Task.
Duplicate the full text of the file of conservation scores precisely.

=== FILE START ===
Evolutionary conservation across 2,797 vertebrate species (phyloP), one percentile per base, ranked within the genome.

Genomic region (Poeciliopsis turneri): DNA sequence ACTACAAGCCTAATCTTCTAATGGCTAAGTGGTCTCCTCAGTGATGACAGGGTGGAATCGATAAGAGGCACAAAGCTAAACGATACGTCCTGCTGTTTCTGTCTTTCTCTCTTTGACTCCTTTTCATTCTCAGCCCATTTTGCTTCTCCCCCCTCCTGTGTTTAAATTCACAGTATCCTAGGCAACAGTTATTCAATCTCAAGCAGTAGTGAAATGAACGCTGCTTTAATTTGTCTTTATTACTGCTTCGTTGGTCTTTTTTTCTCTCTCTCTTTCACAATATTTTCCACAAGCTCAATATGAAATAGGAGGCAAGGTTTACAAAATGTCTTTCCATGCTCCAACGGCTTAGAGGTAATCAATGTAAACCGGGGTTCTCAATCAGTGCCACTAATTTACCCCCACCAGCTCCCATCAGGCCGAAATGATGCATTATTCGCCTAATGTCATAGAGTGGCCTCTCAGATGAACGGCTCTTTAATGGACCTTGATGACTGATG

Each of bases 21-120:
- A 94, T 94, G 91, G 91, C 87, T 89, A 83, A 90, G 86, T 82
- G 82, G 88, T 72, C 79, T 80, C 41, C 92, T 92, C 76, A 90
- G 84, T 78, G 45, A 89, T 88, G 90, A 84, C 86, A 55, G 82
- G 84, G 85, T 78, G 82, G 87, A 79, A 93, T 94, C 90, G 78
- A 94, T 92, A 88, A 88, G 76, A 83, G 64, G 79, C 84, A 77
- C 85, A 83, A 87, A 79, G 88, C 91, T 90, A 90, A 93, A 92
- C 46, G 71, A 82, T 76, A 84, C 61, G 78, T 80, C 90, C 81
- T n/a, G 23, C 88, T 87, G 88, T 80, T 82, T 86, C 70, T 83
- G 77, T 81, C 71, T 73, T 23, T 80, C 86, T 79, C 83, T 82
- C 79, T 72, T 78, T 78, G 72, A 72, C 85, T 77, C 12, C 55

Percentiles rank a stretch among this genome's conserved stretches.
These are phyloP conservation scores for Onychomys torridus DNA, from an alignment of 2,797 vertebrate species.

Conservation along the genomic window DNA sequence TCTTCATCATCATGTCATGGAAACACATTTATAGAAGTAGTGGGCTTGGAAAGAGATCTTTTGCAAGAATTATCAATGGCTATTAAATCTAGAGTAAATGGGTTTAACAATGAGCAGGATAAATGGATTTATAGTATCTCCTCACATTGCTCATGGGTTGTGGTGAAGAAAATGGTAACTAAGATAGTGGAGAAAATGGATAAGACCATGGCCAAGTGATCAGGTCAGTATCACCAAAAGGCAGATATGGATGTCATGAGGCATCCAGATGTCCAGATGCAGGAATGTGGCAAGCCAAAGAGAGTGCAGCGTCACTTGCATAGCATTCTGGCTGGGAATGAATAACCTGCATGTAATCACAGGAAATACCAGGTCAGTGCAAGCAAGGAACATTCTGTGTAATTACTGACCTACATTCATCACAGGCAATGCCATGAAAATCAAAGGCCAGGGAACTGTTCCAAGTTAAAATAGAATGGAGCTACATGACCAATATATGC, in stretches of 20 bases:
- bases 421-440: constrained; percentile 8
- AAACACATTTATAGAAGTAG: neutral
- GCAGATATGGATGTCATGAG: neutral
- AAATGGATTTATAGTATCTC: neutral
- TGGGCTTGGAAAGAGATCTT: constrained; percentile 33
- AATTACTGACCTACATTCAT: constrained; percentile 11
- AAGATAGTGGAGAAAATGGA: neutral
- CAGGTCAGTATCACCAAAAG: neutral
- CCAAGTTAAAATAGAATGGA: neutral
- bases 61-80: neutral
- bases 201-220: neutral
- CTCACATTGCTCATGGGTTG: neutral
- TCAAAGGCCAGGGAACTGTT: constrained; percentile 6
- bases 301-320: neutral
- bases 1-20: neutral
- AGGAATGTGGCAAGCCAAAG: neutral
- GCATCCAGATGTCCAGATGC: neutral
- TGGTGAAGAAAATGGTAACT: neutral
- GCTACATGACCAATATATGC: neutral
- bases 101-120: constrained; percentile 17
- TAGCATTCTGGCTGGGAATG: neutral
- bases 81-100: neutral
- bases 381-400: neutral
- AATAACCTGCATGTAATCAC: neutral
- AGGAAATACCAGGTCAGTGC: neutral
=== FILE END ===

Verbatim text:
Evolutionary conservation across 2,797 vertebrate species (phyloP), one percentile per base, ranked within the genome.

Genomic region (Poeciliopsis turneri): DNA sequence ACTACAAGCCTAATCTTCTAATGGCTAAGTGGTCTCCTCAGTGATGACAGGGTGGAATCGATAAGAGGCACAAAGCTAAACGATACGTCCTGCTGTTTCTGTCTTTCTCTCTTTGACTCCTTTTCATTCTCAGCCCATTTTGCTTCTCCCCCCTCCTGTGTTTAAATTCACAGTATCCTAGGCAACAGTTATTCAATCTCAAGCAGTAGTGAAATGAACGCTGCTTTAATTTGTCTTTATTACTGCTTCGTTGGTCTTTTTTTCTCTCTCTCTTTCACAATATTTTCCACAAGCTCAATATGAAATAGGAGGCAAGGTTTACAAAATGTCTTTCCATGCTCCAACGGCTTAGAGGTAATCAATGTAAACCGGGGTTCTCAATCAGTGCCACTAATTTACCCCCACCAGCTCCCATCAGGCCGAAATGATGCATTATTCGCCTAATGTCATAGAGTGGCCTCTCAGATGAACGGCTCTTTAATGGACCTTGATGACTGATG

Each of bases 21-120:
- A 94, T 94, G 91, G 91, C 87, T 89, A 83, A 90, G 86, T 82
- G 82, G 88, T 72, C 79, T 80, C 41, C 92, T 92, C 76, A 90
- G 84, T 78, G 45, A 89, T 88, G 90, A 84, C 86, A 55, G 82
- G 84, G 85, T 78, G 82, G 87, A 79, A 93, T 94, C 90, G 78
- A 94, T 92, A 88, A 88, G 76, A 83, G 64, G 79, C 84, A 77
- C 85, A 83, A 87, A 79, G 88, C 91, T 90, A 90, A 93, A 92
- C 46, G 71, A 82, T 76, A 84, C 61, G 78, T 80, C 90, C 81
- T n/a, G 23, C 88, T 87, G 88, T 80, T 82, T 86, C 70, T 83
- G 77, T 81, C 71, T 73, T 23, T 80, C 86, T 79, C 83, T 82
- C 79, T 72, T 78, T 78, G 72, A 72, C 85, T 77, C 12, C 55

Percentiles rank a stretch among this genome's conserved stretches.
These are phyloP conservation scores for Onychomys torridus DNA, from an alignment of 2,797 vertebrate species.

Conservation along the genomic window DNA sequence TCTTCATCATCATGTCATGGAAACACATTTATAGAAGTAGTGGGCTTGGAAAGAGATCTTTTGCAAGAATTATCAATGGCTATTAAATCTAGAGTAAATGGGTTTAACAATGAGCAGGATAAATGGATTTATAGTATCTCCTCACATTGCTCATGGGTTGTGGTGAAGAAAATGGTAACTAAGATAGTGGAGAAAATGGATAAGACCATGGCCAAGTGATCAGGTCAGTATCACCAAAAGGCAGATATGGATGTCATGAGGCATCCAGATGTCCAGATGCAGGAATGTGGCAAGCCAAAGAGAGTGCAGCGTCACTTGCATAGCATTCTGGCTGGGAATGAATAACCTGCATGTAATCACAGGAAATACCAGGTCAGTGCAAGCAAGGAACATTCTGTGTAATTACTGACCTACATTCATCACAGGCAATGCCATGAAAATCAAAGGCCAGGGAACTGTTCCAAGTTAAAATAGAATGGAGCTACATGACCAATATATGC, in stretches of 20 bases:
- bases 421-440: constrained; percentile 8
- AAACACATTTATAGAAGTAG: neutral
- GCAGATATGGATGTCATGAG: neutral
- AAATGGATTTATAGTATCTC: neutral
- TGGGCTTGGAAAGAGATCTT: constrained; percentile 33
- AATTACTGACCTACATTCAT: constrained; percentile 11
- AAGATAGTGGAGAAAATGGA: neutral
- CAGGTCAGTATCACCAAAAG: neutral
- CCAAGTTAAAATAGAATGGA: neutral
- bases 61-80: neutral
- bases 201-220: neutral
- CTCACATTGCTCATGGGTTG: neutral
- TCAAAGGCCAGGGAACTGTT: constrained; percentile 6
- bases 301-320: neutral
- bases 1-20: neutral
- AGGAATGTGGCAAGCCAAAG: neutral
- GCATCCAGATGTCCAGATGC: neutral
- TGGTGAAGAAAATGGTAACT: neutral
- GCTACATGACCAATATATGC: neutral
- bases 101-120: constrained; percentile 17
- TAGCATTCTGGCTGGGAATG: neutral
- bases 81-100: neutral
- bases 381-400: neutral
- AATAACCTGCATGTAATCAC: neutral
- AGGAAATACCAGGTCAGTGC: neutral